We are fortunate this month to have Marc Priewe as a NULab visiting scholar. Marc is the head of American Studies at the University of Stuttgart and the German PI on a recently funded Digging into Data project, “Oceanic Exchanges,” in partnership with Ryan Cordell and an international team of collaborators.
 
On April 10th Marc gave a fascinating presentation on his work to create a digital archive of American captivity narratives, “Tracing Early American Captivity Narratives.” The talk offered an inside view of the project’s design and research approaches, including some mapping work based on an initial set of narratives. The archive, which is projected to include about 400 texts dating from the 16th through 19th centuries, will offer a machine-readable corpus of captivity texts that will provide data for both automated forms of text analysis and also visualizations and maps. Intriguingly for those interested in text markup, Marc suggested that it might be possible to discern a kind of “grammar” of the captivity narrative genre, based on an analysis of how these texts are shaped around specific types of scenes and narrative features. He also raised some interesting questions about authorship and narrative voice that made me wonder about the possibility of using stylistic analysis to understand more about how these texts were written—many seem to be (explicitly or tacitly) “as told to” or narratively mediated in other ways. In the discussion following Marc’s talk we took a closer look at the maps he showed and talked about what kinds of information from the texts they make visible—at what level of precision, based on what kinds of spatial understanding.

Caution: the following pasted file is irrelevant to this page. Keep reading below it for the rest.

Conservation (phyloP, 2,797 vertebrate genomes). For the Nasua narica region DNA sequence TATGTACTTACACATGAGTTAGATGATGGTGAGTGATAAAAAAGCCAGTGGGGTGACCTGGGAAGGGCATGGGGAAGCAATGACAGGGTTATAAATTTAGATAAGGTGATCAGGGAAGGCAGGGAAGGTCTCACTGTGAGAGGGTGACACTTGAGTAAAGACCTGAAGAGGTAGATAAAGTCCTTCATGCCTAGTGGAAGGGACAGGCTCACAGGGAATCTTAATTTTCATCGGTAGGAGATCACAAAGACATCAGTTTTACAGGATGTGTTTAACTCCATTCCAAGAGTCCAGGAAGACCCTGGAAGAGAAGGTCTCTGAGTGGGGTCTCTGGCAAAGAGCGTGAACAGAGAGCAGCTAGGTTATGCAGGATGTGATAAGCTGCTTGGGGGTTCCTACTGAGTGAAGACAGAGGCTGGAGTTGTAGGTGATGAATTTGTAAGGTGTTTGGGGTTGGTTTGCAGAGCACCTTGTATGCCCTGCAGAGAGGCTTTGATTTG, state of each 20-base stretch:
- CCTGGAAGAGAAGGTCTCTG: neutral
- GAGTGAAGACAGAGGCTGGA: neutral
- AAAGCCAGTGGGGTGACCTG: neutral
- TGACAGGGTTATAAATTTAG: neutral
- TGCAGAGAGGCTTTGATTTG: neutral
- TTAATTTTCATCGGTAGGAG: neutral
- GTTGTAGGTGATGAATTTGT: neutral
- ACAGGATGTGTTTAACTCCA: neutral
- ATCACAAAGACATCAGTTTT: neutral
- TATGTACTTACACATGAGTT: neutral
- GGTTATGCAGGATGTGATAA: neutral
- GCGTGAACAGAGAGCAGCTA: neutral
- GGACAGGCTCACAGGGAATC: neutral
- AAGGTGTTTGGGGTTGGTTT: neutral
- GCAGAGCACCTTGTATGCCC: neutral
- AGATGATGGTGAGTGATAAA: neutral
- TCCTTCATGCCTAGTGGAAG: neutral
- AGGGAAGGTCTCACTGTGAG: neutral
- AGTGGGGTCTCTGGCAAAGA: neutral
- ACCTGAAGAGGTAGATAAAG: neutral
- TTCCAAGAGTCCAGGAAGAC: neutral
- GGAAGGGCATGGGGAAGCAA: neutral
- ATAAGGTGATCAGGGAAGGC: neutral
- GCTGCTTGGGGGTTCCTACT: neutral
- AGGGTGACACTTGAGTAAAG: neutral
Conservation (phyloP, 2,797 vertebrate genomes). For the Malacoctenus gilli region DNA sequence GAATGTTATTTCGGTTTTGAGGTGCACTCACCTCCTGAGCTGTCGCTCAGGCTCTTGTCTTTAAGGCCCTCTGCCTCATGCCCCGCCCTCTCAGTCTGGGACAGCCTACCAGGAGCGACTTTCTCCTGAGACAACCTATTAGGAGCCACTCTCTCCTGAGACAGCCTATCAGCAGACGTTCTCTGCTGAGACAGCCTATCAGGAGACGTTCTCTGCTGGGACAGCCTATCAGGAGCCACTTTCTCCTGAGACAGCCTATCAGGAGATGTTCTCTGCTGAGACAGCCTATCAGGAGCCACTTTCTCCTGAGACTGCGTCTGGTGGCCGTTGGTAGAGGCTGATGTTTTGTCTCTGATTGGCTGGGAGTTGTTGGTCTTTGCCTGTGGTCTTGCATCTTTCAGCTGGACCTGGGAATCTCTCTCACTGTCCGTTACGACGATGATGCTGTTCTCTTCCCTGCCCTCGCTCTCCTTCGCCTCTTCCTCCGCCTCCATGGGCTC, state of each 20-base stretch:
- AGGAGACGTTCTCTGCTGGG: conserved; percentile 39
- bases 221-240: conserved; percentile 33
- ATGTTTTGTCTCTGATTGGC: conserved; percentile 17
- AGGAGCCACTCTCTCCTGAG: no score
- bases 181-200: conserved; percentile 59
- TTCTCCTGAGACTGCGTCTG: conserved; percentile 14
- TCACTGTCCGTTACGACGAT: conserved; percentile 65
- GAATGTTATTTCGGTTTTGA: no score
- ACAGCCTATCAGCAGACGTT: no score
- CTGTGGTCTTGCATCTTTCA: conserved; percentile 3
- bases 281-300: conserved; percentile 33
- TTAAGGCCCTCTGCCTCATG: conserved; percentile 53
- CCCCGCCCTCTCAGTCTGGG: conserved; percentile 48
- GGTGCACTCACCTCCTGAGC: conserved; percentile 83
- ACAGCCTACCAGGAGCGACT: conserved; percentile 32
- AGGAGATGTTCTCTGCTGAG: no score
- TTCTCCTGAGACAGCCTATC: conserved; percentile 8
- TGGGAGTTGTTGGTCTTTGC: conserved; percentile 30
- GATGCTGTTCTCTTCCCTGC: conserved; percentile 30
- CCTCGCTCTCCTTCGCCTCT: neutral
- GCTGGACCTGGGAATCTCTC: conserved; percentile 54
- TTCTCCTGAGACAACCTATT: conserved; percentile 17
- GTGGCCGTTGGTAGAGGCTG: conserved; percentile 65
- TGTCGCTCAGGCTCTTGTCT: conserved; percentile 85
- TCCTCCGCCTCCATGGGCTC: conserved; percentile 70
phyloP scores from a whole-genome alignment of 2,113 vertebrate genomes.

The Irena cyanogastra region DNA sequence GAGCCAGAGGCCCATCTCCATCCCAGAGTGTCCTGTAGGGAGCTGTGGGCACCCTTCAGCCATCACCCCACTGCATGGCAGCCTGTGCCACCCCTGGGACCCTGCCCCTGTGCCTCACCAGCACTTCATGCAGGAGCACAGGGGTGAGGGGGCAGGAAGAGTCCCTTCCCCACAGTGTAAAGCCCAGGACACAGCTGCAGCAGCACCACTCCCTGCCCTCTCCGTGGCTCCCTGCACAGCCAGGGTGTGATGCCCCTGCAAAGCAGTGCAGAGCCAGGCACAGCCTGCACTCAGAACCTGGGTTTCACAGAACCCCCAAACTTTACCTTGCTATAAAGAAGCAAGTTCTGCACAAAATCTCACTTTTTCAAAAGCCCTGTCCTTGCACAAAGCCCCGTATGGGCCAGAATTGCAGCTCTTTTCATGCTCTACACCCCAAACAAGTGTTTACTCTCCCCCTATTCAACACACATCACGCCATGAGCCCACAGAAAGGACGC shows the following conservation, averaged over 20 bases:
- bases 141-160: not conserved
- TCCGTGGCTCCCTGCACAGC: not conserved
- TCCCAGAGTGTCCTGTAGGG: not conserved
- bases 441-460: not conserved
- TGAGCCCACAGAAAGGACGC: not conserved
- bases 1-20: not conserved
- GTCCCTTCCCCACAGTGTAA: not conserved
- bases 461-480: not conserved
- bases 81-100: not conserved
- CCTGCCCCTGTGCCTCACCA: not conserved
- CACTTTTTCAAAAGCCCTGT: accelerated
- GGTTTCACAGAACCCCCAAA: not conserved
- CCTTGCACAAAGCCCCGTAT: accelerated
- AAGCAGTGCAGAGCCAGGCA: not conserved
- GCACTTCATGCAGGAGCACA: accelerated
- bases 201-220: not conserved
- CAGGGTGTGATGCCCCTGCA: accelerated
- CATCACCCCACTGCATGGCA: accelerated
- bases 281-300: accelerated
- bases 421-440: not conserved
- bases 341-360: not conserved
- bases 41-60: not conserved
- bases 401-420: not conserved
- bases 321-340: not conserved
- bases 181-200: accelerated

Marc has generously shared his slides, and he will be at Northeastern through the end of April. Thank you, Marc, for a wonderful talk!